1 Give 5 minute favours

Grant’s book Give and Take: A Revolutionary Approach to Success suggests giving a few minutes to help someone in a way that’s a small commitment to you, but could be of large benefit to someone else. Stopping to help someone with directions, walking to the other end of the office to personally check in with a workmate or writing a thank you note all just take a few minutes of your time yet help others in exponentially positive ways.

What could you do for a workmate, a friend or even a stranger, that takes less than 5 minutes?

2 Dedicate 2 hours a week to helping

Research shows that if you volunteer or help others for two hours a week, your happiness, satisfaction and self-esteem all go up a year later. This magical number of 100 hours over a year helps you to balance out giving a lot of your time to others without feeling overloaded or drained from helping.

And it’s better to cluster those activities together than to spread them out. Choose a day of the week when you are most likely able to have the time to help others. Make a conscious effort to find ways to contribute in meaningful ways. This might be doing 3 meaningful acts of kindness that help your workmates, suppliers or clients get stuff done.

3 Help in ways that are meaningful to you too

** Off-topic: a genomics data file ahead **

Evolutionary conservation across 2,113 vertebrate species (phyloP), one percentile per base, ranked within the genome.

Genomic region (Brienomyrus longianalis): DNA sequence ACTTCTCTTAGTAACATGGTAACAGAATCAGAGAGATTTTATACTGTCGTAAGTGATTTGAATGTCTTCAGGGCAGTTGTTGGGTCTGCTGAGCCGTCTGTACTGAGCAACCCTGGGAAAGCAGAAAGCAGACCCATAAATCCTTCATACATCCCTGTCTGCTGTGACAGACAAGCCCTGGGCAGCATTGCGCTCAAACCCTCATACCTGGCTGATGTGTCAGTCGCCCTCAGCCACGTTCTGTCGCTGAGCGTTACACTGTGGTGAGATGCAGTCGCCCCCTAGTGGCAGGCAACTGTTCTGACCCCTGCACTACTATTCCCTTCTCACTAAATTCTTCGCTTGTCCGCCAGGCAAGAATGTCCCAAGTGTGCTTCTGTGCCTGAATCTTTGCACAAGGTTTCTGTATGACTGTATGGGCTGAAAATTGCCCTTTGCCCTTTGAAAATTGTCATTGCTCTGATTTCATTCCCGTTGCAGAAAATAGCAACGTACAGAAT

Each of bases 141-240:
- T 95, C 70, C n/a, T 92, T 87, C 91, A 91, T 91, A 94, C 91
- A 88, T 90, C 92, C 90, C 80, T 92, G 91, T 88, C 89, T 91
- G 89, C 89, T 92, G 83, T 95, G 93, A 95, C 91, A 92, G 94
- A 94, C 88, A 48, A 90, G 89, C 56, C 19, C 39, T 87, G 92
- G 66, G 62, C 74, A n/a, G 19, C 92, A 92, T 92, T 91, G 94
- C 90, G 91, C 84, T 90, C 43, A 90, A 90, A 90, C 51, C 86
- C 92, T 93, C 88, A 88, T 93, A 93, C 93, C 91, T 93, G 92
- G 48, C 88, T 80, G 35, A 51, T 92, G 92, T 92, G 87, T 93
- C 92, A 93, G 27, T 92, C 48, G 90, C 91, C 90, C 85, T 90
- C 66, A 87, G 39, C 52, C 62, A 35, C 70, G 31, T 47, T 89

Helping others feels good and gives you energy only when you enjoy doing it and it’s done by choice. If you help others out of duty and obligation you won’t get the psychological benefits. So look for ways to help because you want you. Do things that give you the satisfaction of helping others succeed like mentoring, coaching or even introducing helpful contacts across your network.

Use these simple tips to help someone today. It will make you happier and more productive!

Interested to know more? Read this New York Times article Is Giving the Secret to Getting Ahead?
 
How to be happier at work & life

How to be happier at work & life

As a MAD Office Hero you know the positive impact a simple “thank you” can have. Research shows that when you thank your workmates regularly they will be more motivated, happier and accomplish more.

Did you also know that you personally benefit too? Psychologists have scientifically proven that the greatest contributing factor to overall happiness in your life is the amount of gratitude you show.

Not convinced? Then watch this 7-minute touching video to get the full story.